As Japan's Prime Minister Shinzo Abe pressed the nation's largest companies to raise the minimum wage, one reaction summed up the resistance likely to face a similar proposal by President Obama. Tadashi Okamura, chairman of the Japan Chamber of Commerce and Industry, said, "It's natural that a company with better profits would increase pay, but it's not appropriate to talk generally about how much and when during the wage negotiations." Is it reasonable for any national government to potentially cripple companies that do not have the capacity to pay workers more? No. One size does not fit all.
The president proposed, during his State of the Union address, that the federal minimum wage go from $7.25 to $9. After that, the amount would automatically be raised in step with inflation. The proposal did not include wage increases for people who make just above the minimum wage, so some portion of the population that likely faces the effect of ongoing low incomes will not get any relief.
The fate of the nearly poor is not at the heart of the matter in either Japan or the United States. The minimum wage debate is easy to understand because if covers millions of workers whose pay falls below a bright line, and not just above it. For that group, one solution would help economic prosperity across the country, if $1.75 per hour is an adequate amount to stimulate consumer activity. There are enough sides to the argument to show that some economists believe the action would be counterproductive.
Companies do not want to raise the minimum wage because management is cheap, and they want to keep as much profit as possible for themselves. That point of view may have some validity at firms where margins are high. For companies where margins are low, or there are no margins at all, higher wages are a real enemy. The notion that these companies might have to cut workers to remain viable is probably accurate. Experts have fought over the dangers, or lack thereof, for years. How many people lose their jobs if businesses are forced to pay everyone who makes below a certain amount more? It is impossible to forecast how the math will work. There are tens of thousands of businesses and millions of workers the futures of which would combine to give an answer.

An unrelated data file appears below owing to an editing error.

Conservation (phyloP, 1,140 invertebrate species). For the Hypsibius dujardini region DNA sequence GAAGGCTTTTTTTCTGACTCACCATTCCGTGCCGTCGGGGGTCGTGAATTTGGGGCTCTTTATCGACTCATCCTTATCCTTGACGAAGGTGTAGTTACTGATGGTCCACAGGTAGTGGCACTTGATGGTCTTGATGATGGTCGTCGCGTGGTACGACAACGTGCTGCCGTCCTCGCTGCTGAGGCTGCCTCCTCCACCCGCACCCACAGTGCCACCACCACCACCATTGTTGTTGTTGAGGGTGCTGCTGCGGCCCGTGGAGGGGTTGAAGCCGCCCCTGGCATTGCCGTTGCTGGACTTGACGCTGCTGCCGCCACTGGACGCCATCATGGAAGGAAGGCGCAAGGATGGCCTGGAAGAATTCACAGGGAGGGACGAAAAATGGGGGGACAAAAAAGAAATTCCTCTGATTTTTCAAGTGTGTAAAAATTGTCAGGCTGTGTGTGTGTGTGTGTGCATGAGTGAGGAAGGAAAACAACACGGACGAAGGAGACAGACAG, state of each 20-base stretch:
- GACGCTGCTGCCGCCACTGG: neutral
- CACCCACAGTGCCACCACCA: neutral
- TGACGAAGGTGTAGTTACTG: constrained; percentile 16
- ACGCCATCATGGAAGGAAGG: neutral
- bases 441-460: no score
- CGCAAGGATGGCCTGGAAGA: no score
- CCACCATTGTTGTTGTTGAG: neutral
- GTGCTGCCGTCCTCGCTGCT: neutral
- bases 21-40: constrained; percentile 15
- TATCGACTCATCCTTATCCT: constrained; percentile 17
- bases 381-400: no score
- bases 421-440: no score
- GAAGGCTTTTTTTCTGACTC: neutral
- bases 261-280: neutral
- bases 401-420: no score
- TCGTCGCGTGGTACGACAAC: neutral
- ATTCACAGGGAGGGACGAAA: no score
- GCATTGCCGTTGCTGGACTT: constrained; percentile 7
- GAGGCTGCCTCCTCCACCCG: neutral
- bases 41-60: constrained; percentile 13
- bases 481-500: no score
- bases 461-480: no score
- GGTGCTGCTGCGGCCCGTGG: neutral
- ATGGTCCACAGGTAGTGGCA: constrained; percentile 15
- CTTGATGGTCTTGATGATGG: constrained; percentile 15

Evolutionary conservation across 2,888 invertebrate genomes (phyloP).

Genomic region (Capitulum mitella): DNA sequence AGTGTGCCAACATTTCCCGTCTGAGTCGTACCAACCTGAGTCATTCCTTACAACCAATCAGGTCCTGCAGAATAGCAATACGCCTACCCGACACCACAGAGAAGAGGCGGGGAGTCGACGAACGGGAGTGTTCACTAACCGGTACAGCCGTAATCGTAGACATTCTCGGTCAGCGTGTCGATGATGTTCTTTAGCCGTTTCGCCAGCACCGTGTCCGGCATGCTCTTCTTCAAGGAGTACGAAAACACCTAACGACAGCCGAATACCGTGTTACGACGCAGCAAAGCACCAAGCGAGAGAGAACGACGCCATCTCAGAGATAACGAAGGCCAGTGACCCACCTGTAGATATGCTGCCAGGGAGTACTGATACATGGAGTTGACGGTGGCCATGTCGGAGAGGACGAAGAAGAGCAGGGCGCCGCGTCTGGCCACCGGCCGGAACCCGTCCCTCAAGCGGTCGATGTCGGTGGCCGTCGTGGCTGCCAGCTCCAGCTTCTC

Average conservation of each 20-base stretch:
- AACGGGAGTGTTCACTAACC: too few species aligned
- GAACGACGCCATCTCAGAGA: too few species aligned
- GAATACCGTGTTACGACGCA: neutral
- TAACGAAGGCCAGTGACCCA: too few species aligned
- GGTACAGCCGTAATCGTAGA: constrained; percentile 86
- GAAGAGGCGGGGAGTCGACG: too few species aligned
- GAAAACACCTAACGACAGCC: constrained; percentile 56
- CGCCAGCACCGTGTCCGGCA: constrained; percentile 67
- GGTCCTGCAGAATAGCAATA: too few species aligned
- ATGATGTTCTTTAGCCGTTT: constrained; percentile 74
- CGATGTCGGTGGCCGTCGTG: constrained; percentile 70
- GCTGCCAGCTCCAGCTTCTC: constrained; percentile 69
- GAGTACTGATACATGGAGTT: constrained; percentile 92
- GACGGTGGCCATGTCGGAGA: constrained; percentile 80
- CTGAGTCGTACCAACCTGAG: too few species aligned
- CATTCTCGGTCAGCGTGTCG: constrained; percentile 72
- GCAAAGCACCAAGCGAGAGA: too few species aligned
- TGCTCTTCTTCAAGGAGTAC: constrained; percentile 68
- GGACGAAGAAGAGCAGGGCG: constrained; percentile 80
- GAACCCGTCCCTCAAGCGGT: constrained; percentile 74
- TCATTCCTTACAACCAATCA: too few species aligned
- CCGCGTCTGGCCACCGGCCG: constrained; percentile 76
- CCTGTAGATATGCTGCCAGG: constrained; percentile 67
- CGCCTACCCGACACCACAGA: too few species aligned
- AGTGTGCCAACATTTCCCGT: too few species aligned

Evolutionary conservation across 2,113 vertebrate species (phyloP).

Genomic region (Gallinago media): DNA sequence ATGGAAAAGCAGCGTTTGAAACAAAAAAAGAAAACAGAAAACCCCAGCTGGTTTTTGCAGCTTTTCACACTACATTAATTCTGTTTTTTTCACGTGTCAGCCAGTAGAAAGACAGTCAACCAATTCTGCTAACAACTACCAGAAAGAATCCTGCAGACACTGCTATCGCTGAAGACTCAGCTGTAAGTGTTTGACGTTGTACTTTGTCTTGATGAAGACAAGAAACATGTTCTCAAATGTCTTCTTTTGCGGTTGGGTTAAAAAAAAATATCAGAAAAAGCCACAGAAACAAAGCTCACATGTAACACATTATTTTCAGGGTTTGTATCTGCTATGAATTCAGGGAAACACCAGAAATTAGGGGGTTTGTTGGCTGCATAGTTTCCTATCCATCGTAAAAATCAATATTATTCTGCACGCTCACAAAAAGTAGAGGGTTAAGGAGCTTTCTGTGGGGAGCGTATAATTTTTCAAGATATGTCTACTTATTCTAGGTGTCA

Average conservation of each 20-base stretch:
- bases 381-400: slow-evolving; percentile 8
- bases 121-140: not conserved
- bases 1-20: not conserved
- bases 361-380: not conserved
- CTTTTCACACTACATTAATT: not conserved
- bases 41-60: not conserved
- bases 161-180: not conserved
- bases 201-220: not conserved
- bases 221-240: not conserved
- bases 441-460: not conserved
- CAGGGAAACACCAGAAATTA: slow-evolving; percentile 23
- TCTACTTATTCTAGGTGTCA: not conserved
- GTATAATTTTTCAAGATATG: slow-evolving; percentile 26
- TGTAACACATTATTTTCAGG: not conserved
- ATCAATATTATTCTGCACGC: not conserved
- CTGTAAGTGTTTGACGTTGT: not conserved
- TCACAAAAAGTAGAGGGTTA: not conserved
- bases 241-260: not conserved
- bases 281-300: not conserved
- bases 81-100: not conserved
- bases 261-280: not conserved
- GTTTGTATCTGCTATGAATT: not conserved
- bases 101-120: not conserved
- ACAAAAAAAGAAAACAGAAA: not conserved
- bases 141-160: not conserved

It is natural that Abe and Obama would like one simple solution to the plight of low wage workers. But it is "not appropriate to talk generally about how much and when …." The simplest path, in the case, is not the best one.
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